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Bomb Attacks in London
The bomb attacks in London on Wednesday which killed dozens and wounded hundreds more brought chaos to the streets of Britain's capital city. As well as those directly affected by the blasts, hundreds of thousands of Londoners and visitors were caught up in the confusion as the transport system was shut down, and telephone communications became difficult, or even impossible.  Among them was the BBC's Jerusalem Bureau Editor Simon Wilson who was on a trip back to London, his home city, when the bombers struck:My tiny walk-on role in London's drama began shortly after nine in the morning. The underground train I was travelling on stopped sharply as we approached Paddington station. "Something's happened on the line ahead", said the driver, "it must be serious". It was. Although at that stage I didn't know it, a bomb had exploded on a train at the very next station Edgware Road killing and injuring dozens of people.We were led along a section of track and up some stairs. On the roads outside, ambulance and police sirens wailed. Long suffering London commuters -- still unaware of the cause or scale of what was happening -- began to look for alternative routes. Strangers talked to strangers -- a rare event in the morning rush hour. Everyone had a theory. A train crash, a power surge, a bomb attack -- perhaps two bombs, maybe more.Then it was clear, London had been attacked. People, ordinary people on buses and trains had been killed and injured. In my experience, there is a universal human response to such news. Whether it happens in London or Jerusalem, New York or Baghdad, Madrid or Bali. Find family and friends, call them now -- make sure they're ok -- tell them you're ok.  Everything else can wait.  In my case, there was an instant sense of irony. For the past four years, I have lived with a young family in Jerusalem through one of the most intensive campaigns of suicide bombing that any single city has ever experienced. At times it has seemed that each bus might explode, that every restaurant, every cafe was a potential death trap. A number of friends and colleagues have had close shaves and as a journalist I've seen the horror such attacks can cause. But as I called my wife in Jerusalem to reassure her, I realised that this incident in London was as close as I'd ever been to getting caught up in a bombing myself.Now, as the dust begins to settle, I can't help wondering how all this might affect London in the long run. In Israel, repeated attacks against civilians over a period of years have led to a culture of extreme security -- guards on the door of virtually every public place, vehicles checked before entering car parks, police roadblocks on busy shopping streets. Normal life does continue, but with constant reminders of the threat.One of the joys of family visits to London in recent years has been the simple pleasure of extreme normality. A meal in a restaurant without constant glances toward the door, a long, relaxing bus ride across town, NOT having to explain to my daughters why soldiers with guns are stopping cars in the street.  Above all, London is one of the great melting pots of world culture, where people of all races, all religions and cultures can and do live in relative harmony. Could this now be under threat?In Jerusalem the ravages of history have left a city sharply divided -- often literally street by street -- Arab from Jew, Christian from Muslim, Secular from Religious. Only since living there have I grown to realise how much I took for granted growing up on London's cosmopolitan streets.  And yet after the bombings here, the mood on those same streets seems clear. And absolute determination not to allow the killings to change London's way of life in any substantial way. The newspapers are full of fiery resolve, of how Londoners have seen off the German Luftwaffe and the bombers of the IRA in the past and will now face down the islamic extremists suspected of this latest attack. And as I pack my bags to return to Jerusalem, I have little doubt that that's exactly what my fellow Londoners will do.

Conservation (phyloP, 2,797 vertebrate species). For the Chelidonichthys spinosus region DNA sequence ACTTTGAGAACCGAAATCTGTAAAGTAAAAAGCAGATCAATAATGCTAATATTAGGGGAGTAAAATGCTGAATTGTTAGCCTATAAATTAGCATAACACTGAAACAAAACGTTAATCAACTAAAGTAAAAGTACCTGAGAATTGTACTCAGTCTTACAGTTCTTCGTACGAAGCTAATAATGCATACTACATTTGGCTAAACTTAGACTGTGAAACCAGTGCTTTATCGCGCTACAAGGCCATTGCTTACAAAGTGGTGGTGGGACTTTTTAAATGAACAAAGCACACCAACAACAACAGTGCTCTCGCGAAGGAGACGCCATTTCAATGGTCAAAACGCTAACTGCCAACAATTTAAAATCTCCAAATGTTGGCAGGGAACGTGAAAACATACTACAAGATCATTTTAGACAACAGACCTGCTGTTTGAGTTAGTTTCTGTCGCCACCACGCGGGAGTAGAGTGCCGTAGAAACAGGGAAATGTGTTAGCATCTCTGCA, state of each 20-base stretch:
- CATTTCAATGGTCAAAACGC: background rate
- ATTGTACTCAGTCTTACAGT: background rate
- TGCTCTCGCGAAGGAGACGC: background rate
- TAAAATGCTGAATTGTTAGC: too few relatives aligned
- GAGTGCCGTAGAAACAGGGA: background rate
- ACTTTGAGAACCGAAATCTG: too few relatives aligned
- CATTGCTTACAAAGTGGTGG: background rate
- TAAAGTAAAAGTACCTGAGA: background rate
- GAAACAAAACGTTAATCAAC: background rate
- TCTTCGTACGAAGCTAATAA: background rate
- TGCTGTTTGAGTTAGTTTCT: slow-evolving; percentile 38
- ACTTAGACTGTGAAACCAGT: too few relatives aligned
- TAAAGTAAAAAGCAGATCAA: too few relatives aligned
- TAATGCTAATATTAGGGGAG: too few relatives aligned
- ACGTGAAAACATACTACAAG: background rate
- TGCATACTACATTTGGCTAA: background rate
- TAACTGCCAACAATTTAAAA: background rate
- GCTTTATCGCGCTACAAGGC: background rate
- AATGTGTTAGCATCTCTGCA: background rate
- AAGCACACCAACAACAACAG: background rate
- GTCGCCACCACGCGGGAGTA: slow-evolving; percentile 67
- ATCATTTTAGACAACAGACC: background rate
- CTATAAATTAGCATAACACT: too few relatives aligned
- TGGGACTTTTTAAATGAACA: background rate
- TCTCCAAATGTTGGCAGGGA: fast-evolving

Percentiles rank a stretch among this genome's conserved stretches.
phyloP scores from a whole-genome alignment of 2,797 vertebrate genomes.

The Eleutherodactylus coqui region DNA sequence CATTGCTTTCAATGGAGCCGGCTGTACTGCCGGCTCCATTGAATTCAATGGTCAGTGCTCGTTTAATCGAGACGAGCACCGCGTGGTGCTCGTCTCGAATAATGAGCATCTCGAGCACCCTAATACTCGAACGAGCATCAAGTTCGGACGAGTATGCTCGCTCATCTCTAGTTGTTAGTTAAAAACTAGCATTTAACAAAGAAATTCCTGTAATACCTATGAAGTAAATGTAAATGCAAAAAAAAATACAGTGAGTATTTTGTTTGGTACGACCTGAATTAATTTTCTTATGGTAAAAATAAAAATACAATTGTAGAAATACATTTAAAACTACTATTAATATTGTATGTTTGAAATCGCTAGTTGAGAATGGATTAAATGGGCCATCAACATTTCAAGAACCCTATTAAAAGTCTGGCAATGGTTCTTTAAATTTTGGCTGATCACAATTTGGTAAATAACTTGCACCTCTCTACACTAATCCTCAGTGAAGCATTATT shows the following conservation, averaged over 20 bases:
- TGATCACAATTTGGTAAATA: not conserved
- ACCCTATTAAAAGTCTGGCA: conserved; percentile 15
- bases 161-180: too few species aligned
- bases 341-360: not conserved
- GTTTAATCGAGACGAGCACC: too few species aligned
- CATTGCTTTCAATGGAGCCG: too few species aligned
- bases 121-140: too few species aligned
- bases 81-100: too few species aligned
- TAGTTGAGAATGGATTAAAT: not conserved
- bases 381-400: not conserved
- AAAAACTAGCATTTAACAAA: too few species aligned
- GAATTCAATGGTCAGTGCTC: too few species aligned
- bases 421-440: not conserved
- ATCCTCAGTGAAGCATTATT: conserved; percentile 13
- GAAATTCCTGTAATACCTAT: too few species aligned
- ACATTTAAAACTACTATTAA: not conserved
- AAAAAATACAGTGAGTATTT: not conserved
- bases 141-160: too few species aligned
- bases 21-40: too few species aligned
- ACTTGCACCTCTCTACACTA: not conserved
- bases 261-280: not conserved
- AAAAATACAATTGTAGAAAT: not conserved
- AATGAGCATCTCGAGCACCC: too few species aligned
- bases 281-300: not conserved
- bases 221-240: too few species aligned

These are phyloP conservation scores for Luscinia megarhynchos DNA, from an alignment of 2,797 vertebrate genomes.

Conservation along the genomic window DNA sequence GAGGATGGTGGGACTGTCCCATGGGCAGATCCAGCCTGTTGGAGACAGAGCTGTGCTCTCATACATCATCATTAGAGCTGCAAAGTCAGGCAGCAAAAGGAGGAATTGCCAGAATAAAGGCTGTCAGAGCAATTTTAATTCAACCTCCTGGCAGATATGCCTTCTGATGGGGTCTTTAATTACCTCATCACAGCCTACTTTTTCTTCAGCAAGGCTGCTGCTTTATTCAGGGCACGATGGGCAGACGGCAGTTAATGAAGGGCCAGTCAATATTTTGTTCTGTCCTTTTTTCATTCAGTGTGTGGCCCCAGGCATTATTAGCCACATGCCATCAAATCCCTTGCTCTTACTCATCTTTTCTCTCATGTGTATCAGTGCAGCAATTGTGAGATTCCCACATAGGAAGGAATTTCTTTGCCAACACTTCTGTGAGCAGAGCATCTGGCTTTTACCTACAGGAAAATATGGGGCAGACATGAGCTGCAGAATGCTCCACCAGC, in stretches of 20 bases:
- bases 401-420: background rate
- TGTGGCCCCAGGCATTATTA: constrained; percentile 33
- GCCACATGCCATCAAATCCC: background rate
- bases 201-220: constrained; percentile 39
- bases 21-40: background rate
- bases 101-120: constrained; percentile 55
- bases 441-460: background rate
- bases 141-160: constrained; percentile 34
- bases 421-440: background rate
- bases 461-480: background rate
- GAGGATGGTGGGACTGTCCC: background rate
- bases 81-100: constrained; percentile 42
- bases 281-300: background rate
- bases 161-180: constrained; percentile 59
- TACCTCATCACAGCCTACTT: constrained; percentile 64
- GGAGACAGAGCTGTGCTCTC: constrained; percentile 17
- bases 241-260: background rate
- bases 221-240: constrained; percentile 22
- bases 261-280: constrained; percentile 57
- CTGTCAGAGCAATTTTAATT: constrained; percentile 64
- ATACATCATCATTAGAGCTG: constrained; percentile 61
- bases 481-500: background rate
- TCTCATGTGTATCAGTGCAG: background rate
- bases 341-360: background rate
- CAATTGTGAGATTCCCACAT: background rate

星期三在伦敦发生的炸弹爆炸事件中,有数十人死亡,上百人受伤。这起事件以后,英国首都的街道上骚乱不断。除了直接受到爆炸事件影响的那些人以外,还有数十万伦敦市民和旅游者受困于随后的混乱中,因为交通系统关闭,电话很难打通,甚至根本打不通。英国广播公司耶路撒冷分部的编辑西蒙·威尔逊就是其中之一。他正在他的家乡伦敦停留,这时爆炸就发生了。在这部上午九点过后发生的闹剧中,我扮演着一个小角色。我乘坐的那趟地铁在快要到达帕丁顿时突然一个急刹车停下了。 “前面好像发生了什么事情,” 司机说,“的确很严重。”尽管当时我并不知道,但是在下一站埃奇韦尔路的一次爆炸中,有数十人死亡和受伤。我们沿着一条小路走上几层台阶。在公路上,救护车和警车的鸣笛声不绝于耳。那些乘客还不知道外面究竟发生了什么,不知道事情的规模到底有多大。他们正在寻找另一条路来上班。陌生人之间开始交谈,这样的情况在这样一个繁忙的时间里是很罕见的。每个人都有一种说法。有人说是火车相撞,有人说是漏电事件,还有人说是炸弹爆炸——或者可能是两颗炸弹一起爆炸。后来大家都知道了,原来伦敦被袭击了。在公共汽车上和地铁上的普通人有死有伤。我觉得这个时候,所有的人的反应只有一个,无论在耶路撒冷,在纽约,在巴格达,在马德里还是把巴里岛,人们都会打电话给亲人和朋友,确定他们是否安全,同时告诉他们自己很安全。其他的事情都可以放在以后再说。但是对于我来说,我经历的是一个很讽刺的事情。在过去的四年里,我和我的家人生活在那众所周知的爆炸袭击猖獗的耶路撒冷。很久以来,每个汽车看起来都有可能爆炸,每个餐馆或者咖啡厅似乎都会成为爆炸地点。很多同事和朋友都经历过这样的事情,而我也明白这样的事情会造成什么样的后果。但是当我打电话给我远在耶路撒冷的妻子时,我发现伦敦的这次爆炸事件和我曾经在耶路撒冷经历的那次爆炸事件出奇地相似。现在,随着事情渐渐地水落石出,我开始考虑,这次的事件会给伦敦带来什么样的影响。在以色列,长期以来针对普通民众的袭击爆炸事件频繁发生,这给当地造成了一种需要绝对安全的文化——几乎每个公众场所都要有保安,汽车进入停车场以前要经过严格的检查,在繁忙的商业区,警察也要拦路检查。正常的生活仍然在继续,但是人们心中都时刻警惕着这样的威胁。这几年回伦敦,一个很大的乐趣就是伦敦异常平静的生活。在饭店吃饭,我不需要总是注视着刚刚进门的人,不需要看看门外慢慢驶过的汽车,也不需要向我女儿解释为什么那些持枪的战士要在大街上拦住汽车。总之,伦敦是世界文化的一个大熔炉,在伦敦,所有的宗教,种族和文化都可以和谐地共存。难道这些现在都要受到这样的威胁了吗?耶路撒冷和伦敦形成了强烈的反差。长期的破坏和掠夺使得这座城市严重分化——可以说,一条街和另一条街之间,阿拉伯和尤太人之间,基督教和穆斯林之间,非宗教和宗教之间都存在着严重的分歧。只有生活在耶路撒冷以后,我才发现生活在伦敦这个大都市时我是身在福中不知福。这次的爆炸事件过后,人们的情绪似乎很明朗。他们下定决心,一定要尽量减小这次的袭击事件对伦敦的生活方式造成的影响。报纸上一直在刊登一些紧急的解决方法,讨论着以前英国是如何击溃德国空军的,是怎样打败爱尔兰共和军的,以后又将会如何击垮本次爆炸事件的嫌疑人——伊斯兰极端分子。现在我要收拾行囊返回耶路撒冷了,但是毋庸置疑,我的伦敦同行们一定会继续努力的!